Agnostics tend to be fascinated by neuroscience.
The mechanics of the brain to produce Religious Experience and the commonality of experience from limbic shock (aka Near Death Experience) helps to explain why so many rational people have what, at first sight, appears to be a supernatural episode.
And then we learn how belief systems evolve and become self sustaining in the human mind, it becomes easier to understand why rational people hang on to a belief despite all the evidence that it cannot be right. No scientific proof can ever withstand the theists rebuttal of "God Did It!"
A whole set of interesting topics arise when we look at how what is clearly fictional taps into the belief system, both as a writer and as a reader.
Space restrictions means that I shall have to write several articles on this topic - and today I want to present you with a simple overview of how J.K Rowling writes her works of fiction. She is currently flooded with requests for new interviews, so I have culled some quotes from ones she previously gave, to illustrate the process she goes through.
Where did the initial idea for the Harry Potter series come from? (To Oprah Winfrey) "I was on a train, I was twenty-five, and it came. And what came was ‘boy who doesn’t know he’s a wizard goes to wizarding school’. Bang. Bang. Bang. And then that was it. And that was like touch paper. And I was on this delayed train going from Manchester to London and my head was just flooding with what’s at this wizard’s school."
How did so much detail get filled out? (Again, to Oprah) "My head was just flooding with what’s at this wizard’s school. There were four houses, there were ghosts, there were house ghosts. What do they teach? What subjects do they learn? Who are the teachers?"
Were the books written to fill a specific plot line? (To El Pais) "I always knew what was going to happen. From the start I had the whole plot outlined, without the detail but I always knew that the story was going to finish."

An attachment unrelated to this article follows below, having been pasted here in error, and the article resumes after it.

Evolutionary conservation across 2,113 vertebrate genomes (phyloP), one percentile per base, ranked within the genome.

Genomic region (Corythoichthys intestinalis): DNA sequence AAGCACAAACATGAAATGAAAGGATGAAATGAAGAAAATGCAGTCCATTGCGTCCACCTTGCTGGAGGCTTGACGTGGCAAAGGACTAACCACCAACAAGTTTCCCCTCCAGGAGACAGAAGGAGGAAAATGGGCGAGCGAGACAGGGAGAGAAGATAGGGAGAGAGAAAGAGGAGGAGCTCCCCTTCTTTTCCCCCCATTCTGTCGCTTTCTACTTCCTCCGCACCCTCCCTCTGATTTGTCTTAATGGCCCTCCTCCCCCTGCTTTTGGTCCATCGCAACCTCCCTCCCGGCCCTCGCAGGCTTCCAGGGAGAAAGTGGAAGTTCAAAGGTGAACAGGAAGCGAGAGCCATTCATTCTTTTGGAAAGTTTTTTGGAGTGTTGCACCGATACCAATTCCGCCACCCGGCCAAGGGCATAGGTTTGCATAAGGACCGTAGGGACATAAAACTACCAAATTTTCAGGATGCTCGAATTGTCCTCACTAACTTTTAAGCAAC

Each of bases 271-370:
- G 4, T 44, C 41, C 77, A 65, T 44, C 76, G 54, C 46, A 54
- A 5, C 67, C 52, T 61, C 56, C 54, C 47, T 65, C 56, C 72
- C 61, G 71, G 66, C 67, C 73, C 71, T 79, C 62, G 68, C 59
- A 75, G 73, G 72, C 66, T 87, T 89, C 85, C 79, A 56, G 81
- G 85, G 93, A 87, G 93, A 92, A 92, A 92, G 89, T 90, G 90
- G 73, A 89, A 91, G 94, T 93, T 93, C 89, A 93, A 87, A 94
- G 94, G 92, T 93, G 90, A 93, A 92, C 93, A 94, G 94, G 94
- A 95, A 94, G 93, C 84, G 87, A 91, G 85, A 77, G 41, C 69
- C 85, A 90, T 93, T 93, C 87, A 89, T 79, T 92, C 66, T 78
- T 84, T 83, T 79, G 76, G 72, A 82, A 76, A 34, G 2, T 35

How were the characters created? (to WBUR radio) "I mean none of the characters in the books are directly taken from life, but real people did inspire a few of them, but of course, once they are on the page they become something completely different. Yeah, Hermione is a caricature of what I was when I was 11, a real exaggeration."
Are the locations based on real life? (to John Stewart ) "The town in "Casual Visitor" is not based on a real place, but is the kind of place I knew well."
How real are the places created in Harry Potter? (to the BBC) "I know that world so well that moving in and out of it is like walking through my own front door."
And by way of illustration of the power than an author holds over their characters: "I decided that magic can't bring dead people back to life,"
So, for Jo - the initial inspiration that seemed to come from nowhere led to five years of crossing t's and dotting i's: but all within the constraints of a plot that was clear to her from the start. In order to fulfill the unwritten "willing suspension of disbelief" contract with her audience, everything in the books had to be logically consistent in itself, even if not logical in the real world.